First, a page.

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Colorful Eating-MoreLife (A CIGNA Healthcare publication)

With all the talk about herbal supplements, miracle minerals and rejuvenating vitamins, it's easy to forget the everyday health benefits of food. Food can nourish your immune system, liver, bones, blood and cells; help in preventing life-threatening diseases; regulate moods, weight, digestion and hormonal balance; and help maintain optimal mind function. As we age, we need to pay particular attention to eating foods that feed the heart, bones, brain and even skin, such as foods containing vitamin E, protein and calcium, as well as almonds and flax seeds, which supply essential fatty acids.

People in the world's healthiest and longest-lived societies achieve longevity and lifelong health primarily through the foods they eat. The science of food therapy provides practical ways to use knowledge gained from studying the food habits of these people and from nutritional research.

Be Your Own Food Therapist
Food therapists, dietitians and other health professionals can advise you about what you eat, but you can practice food therapy for yourself. Pay attention to your own reactions to food and the effects of healthy foods on your body. Keep track of when and what you eat and how you feel to discover for yourself which foods help energize and rejuvenate and which promote restful sleep. For example, fruits, green vegetables and vivid-colored root vegetables such as yams and beets deliver complex carbohydrates to help sustain energy throughout the day, as well as antioxidants to fight disease.

All plant foods contain "phyto" (plant) chemicals and/or phytohormones that your body needs. Research shows that these foods' different colors, aromas and flavors signify different chemicals, and thus different nutritional values that heal and protect your body from diseases.

Choose Foods for Colors
One simple way to feed your organs all the phytochemicals they need is to eat foods from a wide range of colors. Red tomatoes, pink grapefruit and watermelon contain lycopene, a potent antioxidant and phytohormone that, studies show, helps prevent certain cancers. Deep-colored berries-blackberries, cranberries and strawberries-contain ellagic acid, which balances hormones and may inhibit tumors.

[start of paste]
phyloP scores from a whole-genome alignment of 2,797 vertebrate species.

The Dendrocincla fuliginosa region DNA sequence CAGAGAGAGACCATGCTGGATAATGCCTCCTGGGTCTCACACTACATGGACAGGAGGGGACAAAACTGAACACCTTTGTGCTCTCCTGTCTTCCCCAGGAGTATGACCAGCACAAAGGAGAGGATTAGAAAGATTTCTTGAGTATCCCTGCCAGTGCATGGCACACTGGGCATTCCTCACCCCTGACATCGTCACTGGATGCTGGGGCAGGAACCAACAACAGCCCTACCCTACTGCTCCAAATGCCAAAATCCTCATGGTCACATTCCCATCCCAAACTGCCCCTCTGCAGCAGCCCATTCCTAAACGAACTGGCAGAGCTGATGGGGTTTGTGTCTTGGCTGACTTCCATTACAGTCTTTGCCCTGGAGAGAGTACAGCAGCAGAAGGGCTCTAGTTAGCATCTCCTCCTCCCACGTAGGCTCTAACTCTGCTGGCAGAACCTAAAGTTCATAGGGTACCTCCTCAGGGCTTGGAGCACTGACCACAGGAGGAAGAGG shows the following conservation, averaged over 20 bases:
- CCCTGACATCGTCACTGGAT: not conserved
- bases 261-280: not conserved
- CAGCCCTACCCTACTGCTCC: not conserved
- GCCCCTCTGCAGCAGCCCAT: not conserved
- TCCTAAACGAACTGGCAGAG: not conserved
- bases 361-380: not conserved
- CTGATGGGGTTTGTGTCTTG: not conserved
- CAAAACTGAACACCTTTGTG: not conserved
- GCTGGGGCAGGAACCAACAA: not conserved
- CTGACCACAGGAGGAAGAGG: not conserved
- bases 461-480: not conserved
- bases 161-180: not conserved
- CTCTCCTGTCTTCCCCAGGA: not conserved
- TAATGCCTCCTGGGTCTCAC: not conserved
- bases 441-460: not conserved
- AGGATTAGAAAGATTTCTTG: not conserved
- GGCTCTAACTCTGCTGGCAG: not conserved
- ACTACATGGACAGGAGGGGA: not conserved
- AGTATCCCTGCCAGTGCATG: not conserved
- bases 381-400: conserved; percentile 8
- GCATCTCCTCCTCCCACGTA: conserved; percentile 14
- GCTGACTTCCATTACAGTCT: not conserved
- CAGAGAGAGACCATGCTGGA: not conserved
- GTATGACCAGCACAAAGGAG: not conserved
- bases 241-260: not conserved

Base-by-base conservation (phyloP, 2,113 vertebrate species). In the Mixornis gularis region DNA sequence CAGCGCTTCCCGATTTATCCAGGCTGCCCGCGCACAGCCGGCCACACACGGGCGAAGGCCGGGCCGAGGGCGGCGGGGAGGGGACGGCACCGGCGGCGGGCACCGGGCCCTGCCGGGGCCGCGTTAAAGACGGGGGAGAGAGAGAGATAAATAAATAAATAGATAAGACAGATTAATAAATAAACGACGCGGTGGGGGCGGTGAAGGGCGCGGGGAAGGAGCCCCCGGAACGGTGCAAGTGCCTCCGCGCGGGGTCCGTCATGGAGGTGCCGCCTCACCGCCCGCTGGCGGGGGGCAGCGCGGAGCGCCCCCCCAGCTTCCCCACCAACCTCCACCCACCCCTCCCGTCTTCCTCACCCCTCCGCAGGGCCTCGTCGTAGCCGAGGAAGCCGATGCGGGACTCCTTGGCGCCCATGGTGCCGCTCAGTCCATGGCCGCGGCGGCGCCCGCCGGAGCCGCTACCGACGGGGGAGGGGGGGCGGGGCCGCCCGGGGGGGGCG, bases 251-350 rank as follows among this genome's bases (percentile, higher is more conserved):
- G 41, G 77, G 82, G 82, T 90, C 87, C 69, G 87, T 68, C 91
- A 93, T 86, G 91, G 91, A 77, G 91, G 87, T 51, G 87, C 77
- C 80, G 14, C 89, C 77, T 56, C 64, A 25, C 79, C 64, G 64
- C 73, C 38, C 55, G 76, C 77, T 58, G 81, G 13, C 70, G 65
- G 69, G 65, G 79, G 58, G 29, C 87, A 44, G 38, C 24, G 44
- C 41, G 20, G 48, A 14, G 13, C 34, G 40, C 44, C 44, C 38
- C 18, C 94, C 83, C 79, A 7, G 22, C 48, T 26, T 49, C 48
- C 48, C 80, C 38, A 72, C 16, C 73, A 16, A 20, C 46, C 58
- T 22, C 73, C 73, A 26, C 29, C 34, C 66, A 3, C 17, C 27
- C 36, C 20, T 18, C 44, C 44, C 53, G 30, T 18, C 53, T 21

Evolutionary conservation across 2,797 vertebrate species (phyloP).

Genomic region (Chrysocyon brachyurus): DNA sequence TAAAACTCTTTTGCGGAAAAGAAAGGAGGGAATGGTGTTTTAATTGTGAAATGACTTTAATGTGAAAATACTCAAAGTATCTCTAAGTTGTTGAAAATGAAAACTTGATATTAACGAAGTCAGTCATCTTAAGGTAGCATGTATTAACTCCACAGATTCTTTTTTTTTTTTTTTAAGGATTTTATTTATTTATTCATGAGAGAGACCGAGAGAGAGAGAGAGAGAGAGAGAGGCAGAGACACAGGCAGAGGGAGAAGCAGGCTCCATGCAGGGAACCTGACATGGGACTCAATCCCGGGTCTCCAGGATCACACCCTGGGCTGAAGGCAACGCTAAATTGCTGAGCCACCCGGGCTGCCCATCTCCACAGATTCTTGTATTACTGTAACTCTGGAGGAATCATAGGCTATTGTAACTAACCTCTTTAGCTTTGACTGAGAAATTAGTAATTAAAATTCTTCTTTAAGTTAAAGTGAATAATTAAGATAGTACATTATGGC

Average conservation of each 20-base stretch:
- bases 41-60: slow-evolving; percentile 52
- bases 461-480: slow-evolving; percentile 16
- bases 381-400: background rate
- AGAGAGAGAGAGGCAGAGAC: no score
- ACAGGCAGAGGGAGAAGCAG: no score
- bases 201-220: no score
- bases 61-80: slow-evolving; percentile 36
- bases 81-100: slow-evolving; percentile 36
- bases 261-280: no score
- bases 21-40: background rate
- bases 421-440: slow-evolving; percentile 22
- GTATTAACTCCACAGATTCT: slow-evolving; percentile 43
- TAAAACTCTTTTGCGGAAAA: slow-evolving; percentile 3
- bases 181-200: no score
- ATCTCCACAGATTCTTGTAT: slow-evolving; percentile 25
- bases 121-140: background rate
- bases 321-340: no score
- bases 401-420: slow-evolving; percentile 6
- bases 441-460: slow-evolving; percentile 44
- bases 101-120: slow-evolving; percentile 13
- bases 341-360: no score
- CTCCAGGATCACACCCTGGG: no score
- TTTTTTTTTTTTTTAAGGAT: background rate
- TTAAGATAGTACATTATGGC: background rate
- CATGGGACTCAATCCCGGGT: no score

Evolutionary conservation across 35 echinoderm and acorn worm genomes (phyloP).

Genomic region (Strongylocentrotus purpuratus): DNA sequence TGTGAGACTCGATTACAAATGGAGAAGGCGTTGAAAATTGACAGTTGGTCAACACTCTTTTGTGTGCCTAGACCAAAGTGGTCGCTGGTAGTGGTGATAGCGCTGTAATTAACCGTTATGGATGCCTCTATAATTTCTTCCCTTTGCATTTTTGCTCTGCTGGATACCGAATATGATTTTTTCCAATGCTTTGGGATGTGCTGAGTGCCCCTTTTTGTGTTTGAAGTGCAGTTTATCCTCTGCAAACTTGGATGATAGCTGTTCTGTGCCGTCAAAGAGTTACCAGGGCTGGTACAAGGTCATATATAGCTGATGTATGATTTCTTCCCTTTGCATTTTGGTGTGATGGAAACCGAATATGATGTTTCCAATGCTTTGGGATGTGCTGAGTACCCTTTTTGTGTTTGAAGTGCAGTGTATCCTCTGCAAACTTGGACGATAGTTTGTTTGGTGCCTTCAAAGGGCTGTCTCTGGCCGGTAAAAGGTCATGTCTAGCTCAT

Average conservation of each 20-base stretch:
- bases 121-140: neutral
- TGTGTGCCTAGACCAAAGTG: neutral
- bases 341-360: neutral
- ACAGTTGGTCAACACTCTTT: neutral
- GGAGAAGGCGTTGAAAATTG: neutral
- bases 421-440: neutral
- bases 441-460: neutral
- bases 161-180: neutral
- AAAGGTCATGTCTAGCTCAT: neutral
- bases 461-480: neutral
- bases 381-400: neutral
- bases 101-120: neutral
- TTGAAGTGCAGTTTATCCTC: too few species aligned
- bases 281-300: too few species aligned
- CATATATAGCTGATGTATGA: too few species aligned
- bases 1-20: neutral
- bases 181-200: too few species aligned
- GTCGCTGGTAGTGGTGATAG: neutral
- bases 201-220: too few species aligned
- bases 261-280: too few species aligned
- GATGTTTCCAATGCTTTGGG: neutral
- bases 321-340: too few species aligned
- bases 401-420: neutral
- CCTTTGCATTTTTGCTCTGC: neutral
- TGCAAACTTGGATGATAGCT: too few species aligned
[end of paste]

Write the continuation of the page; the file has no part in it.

By eating whole fruit for its fiber and phytochemicals first thing in the morning, you can aid your body as it cleanses your system and eliminates waste, in addition to waking up your taste buds for the day! Choose different fruits and add a variety of herbs and spices throughout the week and you'll enjoy a rainbow of color, flavor and aroma. Your body will thrive on the entire spectrum of nutrients.

Color Guide to Refreshing Drinks
Use a variety of color. Pigmentation, flavor and aroma in food are your guide for balancing nutrients such as antioxidants. Using a food processor or blender, blend together any of these fruits and vegetables for a delicious drink. You may also juice any of them (but in juicing you lose pigmentation, fiber and phytohormonal elements). For more protein, add tofu, egg whites, soy flour, nuts, such as Brazilian nuts, or legumes, such as garbanzo beans. On hot summer days, add ice, sherbet, frozen yogurt or ice cream.

Orange/Yellow and Golden Colors: Cantaloupe, mangos, oranges, carrots, papaya, bananas, ginger, yams and sweet potatoes

Green Colors: Broccoli, spinach, celery, bok choy, chard, seaweed, green tea, fresh or dry herbs such as dill, parsley, mint and watercress

Red or Rose Colors: Beets, red cabbage, strawberries, red grapes, cranberries, cherries and pomegranates

Black and Purple Colors: Cherries, grapes, blackberries, black sesame, poppy, and cardamom seeds, black tea, dates and raisins

White Colors: Yogurt, almond and sesame butter, Persian melon, turnips, cabbage and garlic

Sonia Gaemi , Ed.D. , R.D., is a food therapist and author of the forthcoming book Dr. Sonia's Food Wisdom for Women (Simon & Schuster).

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Christine Jones
Created: 2004